able one.



To the Ladies of London and Westminster, GREETING.

Ladies; though I am personally acquainted with but few of you; though an utter stranger at all your modern entertainments, routs, drums, or assemblies; yet as I was once well known

* (Ste Life, ch. v.]

to your grandmothers, and am still in some esteem with your husbands and lovers, I must be permitted to offer my complaint; I must beg leave to introduce my petition upon the strength of former intimacy, even though I should be heard with as much disgust as the poorest of your poor relations.

It is now many years since I was obliged to give up the amusements of town, and fly to a retreat in the country. I own I retired with reluctance, and fondly imagined you would have felt equal reluctance at my departure; but instead of this I find no single creature regrets my absence; every pretty mouth strives which shall make most poise, and all seem to conspire in thinking that company best where I am totally excluded.

And yet, Ladies, I have some right to expostulate against this ingratitude, for I will appeal to the opposite sex, whether you ever had in Great Britain a sincerer friend than I. I have made more matches in my time than a grass widow, and have reconciled more matrimonial disputes than the fears of pin-money, or a separate maintenance. I have taught ladies how to get husbands, and the harder lesson still, how to keep them; and yet for all this I am discarded, rejected from all polite society.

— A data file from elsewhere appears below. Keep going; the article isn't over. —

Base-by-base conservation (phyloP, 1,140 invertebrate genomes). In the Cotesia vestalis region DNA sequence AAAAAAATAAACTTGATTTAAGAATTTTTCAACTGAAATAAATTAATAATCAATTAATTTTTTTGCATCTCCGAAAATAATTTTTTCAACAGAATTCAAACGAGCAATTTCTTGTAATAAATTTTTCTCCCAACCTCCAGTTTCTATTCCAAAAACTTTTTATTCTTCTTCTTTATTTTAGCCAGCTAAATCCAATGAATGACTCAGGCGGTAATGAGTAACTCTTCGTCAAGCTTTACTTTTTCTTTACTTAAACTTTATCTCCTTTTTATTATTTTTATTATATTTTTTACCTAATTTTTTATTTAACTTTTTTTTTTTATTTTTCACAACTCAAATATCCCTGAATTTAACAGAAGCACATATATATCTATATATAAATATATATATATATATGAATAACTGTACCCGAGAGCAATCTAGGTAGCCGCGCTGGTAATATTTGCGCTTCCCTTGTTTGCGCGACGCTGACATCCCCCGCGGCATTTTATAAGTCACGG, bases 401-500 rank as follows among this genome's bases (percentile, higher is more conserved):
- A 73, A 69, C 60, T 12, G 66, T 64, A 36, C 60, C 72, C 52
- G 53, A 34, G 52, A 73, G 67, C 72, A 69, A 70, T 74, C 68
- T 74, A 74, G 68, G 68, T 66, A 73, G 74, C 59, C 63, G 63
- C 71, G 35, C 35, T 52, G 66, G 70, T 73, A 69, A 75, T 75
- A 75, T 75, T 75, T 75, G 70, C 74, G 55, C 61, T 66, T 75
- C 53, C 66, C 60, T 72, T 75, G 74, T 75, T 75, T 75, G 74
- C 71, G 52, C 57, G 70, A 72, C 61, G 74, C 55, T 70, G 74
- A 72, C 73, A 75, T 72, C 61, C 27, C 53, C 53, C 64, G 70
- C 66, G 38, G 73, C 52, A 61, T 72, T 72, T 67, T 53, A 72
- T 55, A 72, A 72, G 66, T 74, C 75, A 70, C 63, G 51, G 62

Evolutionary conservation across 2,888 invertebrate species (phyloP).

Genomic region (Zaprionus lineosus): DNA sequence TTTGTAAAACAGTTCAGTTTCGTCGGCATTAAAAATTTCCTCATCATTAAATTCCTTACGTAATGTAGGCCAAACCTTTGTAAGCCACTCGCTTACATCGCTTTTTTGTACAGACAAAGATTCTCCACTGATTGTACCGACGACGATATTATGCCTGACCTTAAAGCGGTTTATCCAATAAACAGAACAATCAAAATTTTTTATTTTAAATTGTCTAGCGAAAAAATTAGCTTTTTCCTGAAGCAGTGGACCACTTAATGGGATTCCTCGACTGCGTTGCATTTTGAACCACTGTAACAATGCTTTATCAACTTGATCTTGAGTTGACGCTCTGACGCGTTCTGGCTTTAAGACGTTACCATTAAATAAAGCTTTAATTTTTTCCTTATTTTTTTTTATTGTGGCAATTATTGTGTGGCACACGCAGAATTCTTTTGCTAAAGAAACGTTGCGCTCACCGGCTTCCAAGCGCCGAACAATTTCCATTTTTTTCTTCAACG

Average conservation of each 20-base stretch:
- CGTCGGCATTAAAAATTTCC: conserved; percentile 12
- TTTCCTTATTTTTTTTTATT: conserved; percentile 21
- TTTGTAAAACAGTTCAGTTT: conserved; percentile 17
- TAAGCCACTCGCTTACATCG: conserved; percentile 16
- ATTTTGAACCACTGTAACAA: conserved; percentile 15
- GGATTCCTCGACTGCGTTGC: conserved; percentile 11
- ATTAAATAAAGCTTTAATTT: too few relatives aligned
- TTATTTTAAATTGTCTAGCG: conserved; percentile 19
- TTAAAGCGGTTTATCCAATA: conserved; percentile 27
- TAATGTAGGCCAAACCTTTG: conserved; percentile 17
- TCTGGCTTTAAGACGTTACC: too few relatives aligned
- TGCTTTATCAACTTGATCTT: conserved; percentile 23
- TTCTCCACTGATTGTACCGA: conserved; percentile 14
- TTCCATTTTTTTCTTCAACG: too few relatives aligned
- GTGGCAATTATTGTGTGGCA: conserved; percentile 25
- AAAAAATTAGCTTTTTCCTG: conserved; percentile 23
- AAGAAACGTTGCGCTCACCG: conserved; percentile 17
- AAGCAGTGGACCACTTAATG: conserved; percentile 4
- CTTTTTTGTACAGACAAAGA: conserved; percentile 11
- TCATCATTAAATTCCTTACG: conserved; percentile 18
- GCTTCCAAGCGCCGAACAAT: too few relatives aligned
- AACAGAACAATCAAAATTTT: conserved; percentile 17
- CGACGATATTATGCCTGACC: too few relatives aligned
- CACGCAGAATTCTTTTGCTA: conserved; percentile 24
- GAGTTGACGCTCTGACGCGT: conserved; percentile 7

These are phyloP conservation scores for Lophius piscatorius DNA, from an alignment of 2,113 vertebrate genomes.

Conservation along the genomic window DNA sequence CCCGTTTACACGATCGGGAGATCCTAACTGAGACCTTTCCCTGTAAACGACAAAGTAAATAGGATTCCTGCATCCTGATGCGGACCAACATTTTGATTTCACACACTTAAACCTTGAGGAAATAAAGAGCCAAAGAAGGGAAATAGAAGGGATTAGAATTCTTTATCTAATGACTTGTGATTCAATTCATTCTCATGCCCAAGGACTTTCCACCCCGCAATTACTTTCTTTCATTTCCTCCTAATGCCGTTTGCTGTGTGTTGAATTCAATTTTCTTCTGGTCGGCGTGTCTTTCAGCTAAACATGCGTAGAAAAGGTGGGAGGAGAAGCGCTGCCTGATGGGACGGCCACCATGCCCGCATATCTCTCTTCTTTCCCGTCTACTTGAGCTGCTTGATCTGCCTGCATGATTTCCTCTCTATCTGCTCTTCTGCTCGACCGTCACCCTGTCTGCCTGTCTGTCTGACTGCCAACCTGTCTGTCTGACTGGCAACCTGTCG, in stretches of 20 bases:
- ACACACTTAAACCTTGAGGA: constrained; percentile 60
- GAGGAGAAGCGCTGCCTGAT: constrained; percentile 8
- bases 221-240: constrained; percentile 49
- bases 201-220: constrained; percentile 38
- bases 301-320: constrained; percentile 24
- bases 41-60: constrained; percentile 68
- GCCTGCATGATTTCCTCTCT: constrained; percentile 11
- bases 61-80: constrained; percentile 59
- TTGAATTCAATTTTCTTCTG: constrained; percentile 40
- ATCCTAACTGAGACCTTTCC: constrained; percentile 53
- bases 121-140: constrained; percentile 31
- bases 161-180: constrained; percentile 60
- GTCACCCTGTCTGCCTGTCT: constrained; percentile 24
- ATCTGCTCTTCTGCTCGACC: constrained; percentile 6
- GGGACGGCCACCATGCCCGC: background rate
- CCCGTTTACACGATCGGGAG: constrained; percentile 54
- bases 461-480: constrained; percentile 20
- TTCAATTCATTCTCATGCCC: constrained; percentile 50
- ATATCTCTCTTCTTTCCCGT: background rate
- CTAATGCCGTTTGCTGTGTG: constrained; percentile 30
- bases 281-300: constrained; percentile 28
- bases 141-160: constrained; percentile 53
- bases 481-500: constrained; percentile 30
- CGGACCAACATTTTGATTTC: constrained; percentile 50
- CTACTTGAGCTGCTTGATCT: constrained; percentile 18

But I am not only deposed; the Goddess of Discord has been set up in my stead; all your pleasures seem dictated by her direction; she is constituted mistress of the ceremonies, if I can call that ceremony which is noise and confusion; it is she alone that prescribes the drum, the ball, and the tempests; 'tis she increases the hurry of ridottas, whirlwinds, routs, hurricanes but my head aches; I must discontinue a catalogue of names more grating than a curtain lecture, or the grenadier's march.

I never think of the power I once enjoyed without regret; in those happy times when the beautiful sex was dressed in ruffs and fardingales; when your grandmothers showed their skill, not in playing piquet, but in making pies; and were equally remark